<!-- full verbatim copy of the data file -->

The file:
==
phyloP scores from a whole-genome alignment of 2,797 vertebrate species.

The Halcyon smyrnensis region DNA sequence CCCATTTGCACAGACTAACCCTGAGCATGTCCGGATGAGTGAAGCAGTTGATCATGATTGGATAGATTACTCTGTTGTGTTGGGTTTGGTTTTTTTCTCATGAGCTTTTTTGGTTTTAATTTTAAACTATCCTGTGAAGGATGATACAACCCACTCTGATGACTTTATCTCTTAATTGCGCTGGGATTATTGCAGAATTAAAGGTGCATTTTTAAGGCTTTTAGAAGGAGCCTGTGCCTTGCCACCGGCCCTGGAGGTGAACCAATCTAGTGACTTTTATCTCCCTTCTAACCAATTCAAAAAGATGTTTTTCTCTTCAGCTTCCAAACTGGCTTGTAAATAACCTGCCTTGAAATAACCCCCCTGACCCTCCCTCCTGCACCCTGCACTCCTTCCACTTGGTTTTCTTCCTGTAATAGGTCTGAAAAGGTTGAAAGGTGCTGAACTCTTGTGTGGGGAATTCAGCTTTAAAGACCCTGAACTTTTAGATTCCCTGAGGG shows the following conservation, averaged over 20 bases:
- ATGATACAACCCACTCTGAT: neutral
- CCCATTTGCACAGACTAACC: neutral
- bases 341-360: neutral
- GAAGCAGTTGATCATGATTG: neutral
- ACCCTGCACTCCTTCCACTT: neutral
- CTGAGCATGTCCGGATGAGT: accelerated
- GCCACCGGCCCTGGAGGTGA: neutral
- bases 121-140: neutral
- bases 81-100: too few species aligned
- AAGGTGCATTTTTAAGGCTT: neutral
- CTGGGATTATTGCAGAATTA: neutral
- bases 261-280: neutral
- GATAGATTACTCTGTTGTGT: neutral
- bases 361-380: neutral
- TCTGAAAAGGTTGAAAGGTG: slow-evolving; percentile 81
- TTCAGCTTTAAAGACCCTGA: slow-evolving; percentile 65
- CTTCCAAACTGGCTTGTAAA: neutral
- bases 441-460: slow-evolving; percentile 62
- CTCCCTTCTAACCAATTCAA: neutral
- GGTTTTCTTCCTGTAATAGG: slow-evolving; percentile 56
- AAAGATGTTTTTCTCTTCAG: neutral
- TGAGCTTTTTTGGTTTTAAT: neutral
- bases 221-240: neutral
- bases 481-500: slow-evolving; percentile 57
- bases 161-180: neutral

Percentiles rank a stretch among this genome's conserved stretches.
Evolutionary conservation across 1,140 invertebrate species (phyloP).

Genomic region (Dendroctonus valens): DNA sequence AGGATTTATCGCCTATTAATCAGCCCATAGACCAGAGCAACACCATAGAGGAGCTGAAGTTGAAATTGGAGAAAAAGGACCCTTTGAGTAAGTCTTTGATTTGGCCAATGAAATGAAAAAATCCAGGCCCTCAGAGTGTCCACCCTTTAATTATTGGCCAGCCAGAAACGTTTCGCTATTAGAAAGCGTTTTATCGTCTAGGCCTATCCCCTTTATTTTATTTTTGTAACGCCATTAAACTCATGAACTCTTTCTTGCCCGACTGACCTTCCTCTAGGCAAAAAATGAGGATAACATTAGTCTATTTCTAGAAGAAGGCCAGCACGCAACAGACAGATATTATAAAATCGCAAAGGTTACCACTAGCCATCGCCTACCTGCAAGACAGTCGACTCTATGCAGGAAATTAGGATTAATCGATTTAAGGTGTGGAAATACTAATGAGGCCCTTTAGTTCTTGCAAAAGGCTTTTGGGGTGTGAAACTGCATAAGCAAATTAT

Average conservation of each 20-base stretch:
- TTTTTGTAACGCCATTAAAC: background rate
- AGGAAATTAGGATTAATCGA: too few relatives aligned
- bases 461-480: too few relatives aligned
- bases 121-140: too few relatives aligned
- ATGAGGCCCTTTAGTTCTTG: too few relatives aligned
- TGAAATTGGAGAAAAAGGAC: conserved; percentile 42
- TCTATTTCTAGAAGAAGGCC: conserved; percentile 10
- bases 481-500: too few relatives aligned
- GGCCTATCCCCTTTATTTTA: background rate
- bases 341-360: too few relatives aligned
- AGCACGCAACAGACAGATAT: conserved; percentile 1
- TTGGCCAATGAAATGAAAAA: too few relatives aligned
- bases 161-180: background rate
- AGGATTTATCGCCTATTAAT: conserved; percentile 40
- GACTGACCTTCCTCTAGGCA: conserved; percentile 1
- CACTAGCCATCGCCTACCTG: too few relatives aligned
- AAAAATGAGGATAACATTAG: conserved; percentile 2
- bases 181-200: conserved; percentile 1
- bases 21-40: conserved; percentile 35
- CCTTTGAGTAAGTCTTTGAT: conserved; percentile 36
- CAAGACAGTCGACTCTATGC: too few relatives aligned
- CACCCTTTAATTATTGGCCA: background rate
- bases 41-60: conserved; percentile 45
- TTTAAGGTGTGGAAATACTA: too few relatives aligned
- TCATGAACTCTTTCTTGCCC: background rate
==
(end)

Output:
phyloP scores from a whole-genome alignment of 2,797 vertebrate species.

The Halcyon smyrnensis region DNA sequence CCCATTTGCACAGACTAACCCTGAGCATGTCCGGATGAGTGAAGCAGTTGATCATGATTGGATAGATTACTCTGTTGTGTTGGGTTTGGTTTTTTTCTCATGAGCTTTTTTGGTTTTAATTTTAAACTATCCTGTGAAGGATGATACAACCCACTCTGATGACTTTATCTCTTAATTGCGCTGGGATTATTGCAGAATTAAAGGTGCATTTTTAAGGCTTTTAGAAGGAGCCTGTGCCTTGCCACCGGCCCTGGAGGTGAACCAATCTAGTGACTTTTATCTCCCTTCTAACCAATTCAAAAAGATGTTTTTCTCTTCAGCTTCCAAACTGGCTTGTAAATAACCTGCCTTGAAATAACCCCCCTGACCCTCCCTCCTGCACCCTGCACTCCTTCCACTTGGTTTTCTTCCTGTAATAGGTCTGAAAAGGTTGAAAGGTGCTGAACTCTTGTGTGGGGAATTCAGCTTTAAAGACCCTGAACTTTTAGATTCCCTGAGGG shows the following conservation, averaged over 20 bases:
- ATGATACAACCCACTCTGAT: neutral
- CCCATTTGCACAGACTAACC: neutral
- bases 341-360: neutral
- GAAGCAGTTGATCATGATTG: neutral
- ACCCTGCACTCCTTCCACTT: neutral
- CTGAGCATGTCCGGATGAGT: accelerated
- GCCACCGGCCCTGGAGGTGA: neutral
- bases 121-140: neutral
- bases 81-100: too few species aligned
- AAGGTGCATTTTTAAGGCTT: neutral
- CTGGGATTATTGCAGAATTA: neutral
- bases 261-280: neutral
- GATAGATTACTCTGTTGTGT: neutral
- bases 361-380: neutral
- TCTGAAAAGGTTGAAAGGTG: slow-evolving; percentile 81
- TTCAGCTTTAAAGACCCTGA: slow-evolving; percentile 65
- CTTCCAAACTGGCTTGTAAA: neutral
- bases 441-460: slow-evolving; percentile 62
- CTCCCTTCTAACCAATTCAA: neutral
- GGTTTTCTTCCTGTAATAGG: slow-evolving; percentile 56
- AAAGATGTTTTTCTCTTCAG: neutral
- TGAGCTTTTTTGGTTTTAAT: neutral
- bases 221-240: neutral
- bases 481-500: slow-evolving; percentile 57
- bases 161-180: neutral

Percentiles rank a stretch among this genome's conserved stretches.
Evolutionary conservation across 1,140 invertebrate species (phyloP).

Genomic region (Dendroctonus valens): DNA sequence AGGATTTATCGCCTATTAATCAGCCCATAGACCAGAGCAACACCATAGAGGAGCTGAAGTTGAAATTGGAGAAAAAGGACCCTTTGAGTAAGTCTTTGATTTGGCCAATGAAATGAAAAAATCCAGGCCCTCAGAGTGTCCACCCTTTAATTATTGGCCAGCCAGAAACGTTTCGCTATTAGAAAGCGTTTTATCGTCTAGGCCTATCCCCTTTATTTTATTTTTGTAACGCCATTAAACTCATGAACTCTTTCTTGCCCGACTGACCTTCCTCTAGGCAAAAAATGAGGATAACATTAGTCTATTTCTAGAAGAAGGCCAGCACGCAACAGACAGATATTATAAAATCGCAAAGGTTACCACTAGCCATCGCCTACCTGCAAGACAGTCGACTCTATGCAGGAAATTAGGATTAATCGATTTAAGGTGTGGAAATACTAATGAGGCCCTTTAGTTCTTGCAAAAGGCTTTTGGGGTGTGAAACTGCATAAGCAAATTAT

Average conservation of each 20-base stretch:
- TTTTTGTAACGCCATTAAAC: background rate
- AGGAAATTAGGATTAATCGA: too few relatives aligned
- bases 461-480: too few relatives aligned
- bases 121-140: too few relatives aligned
- ATGAGGCCCTTTAGTTCTTG: too few relatives aligned
- TGAAATTGGAGAAAAAGGAC: conserved; percentile 42
- TCTATTTCTAGAAGAAGGCC: conserved; percentile 10
- bases 481-500: too few relatives aligned
- GGCCTATCCCCTTTATTTTA: background rate
- bases 341-360: too few relatives aligned
- AGCACGCAACAGACAGATAT: conserved; percentile 1
- TTGGCCAATGAAATGAAAAA: too few relatives aligned
- bases 161-180: background rate
- AGGATTTATCGCCTATTAAT: conserved; percentile 40
- GACTGACCTTCCTCTAGGCA: conserved; percentile 1
- CACTAGCCATCGCCTACCTG: too few relatives aligned
- AAAAATGAGGATAACATTAG: conserved; percentile 2
- bases 181-200: conserved; percentile 1
- bases 21-40: conserved; percentile 35
- CCTTTGAGTAAGTCTTTGAT: conserved; percentile 36
- CAAGACAGTCGACTCTATGC: too few relatives aligned
- CACCCTTTAATTATTGGCCA: background rate
- bases 41-60: conserved; percentile 45
- TTTAAGGTGTGGAAATACTA: too few relatives aligned
- TCATGAACTCTTTCTTGCCC: background rate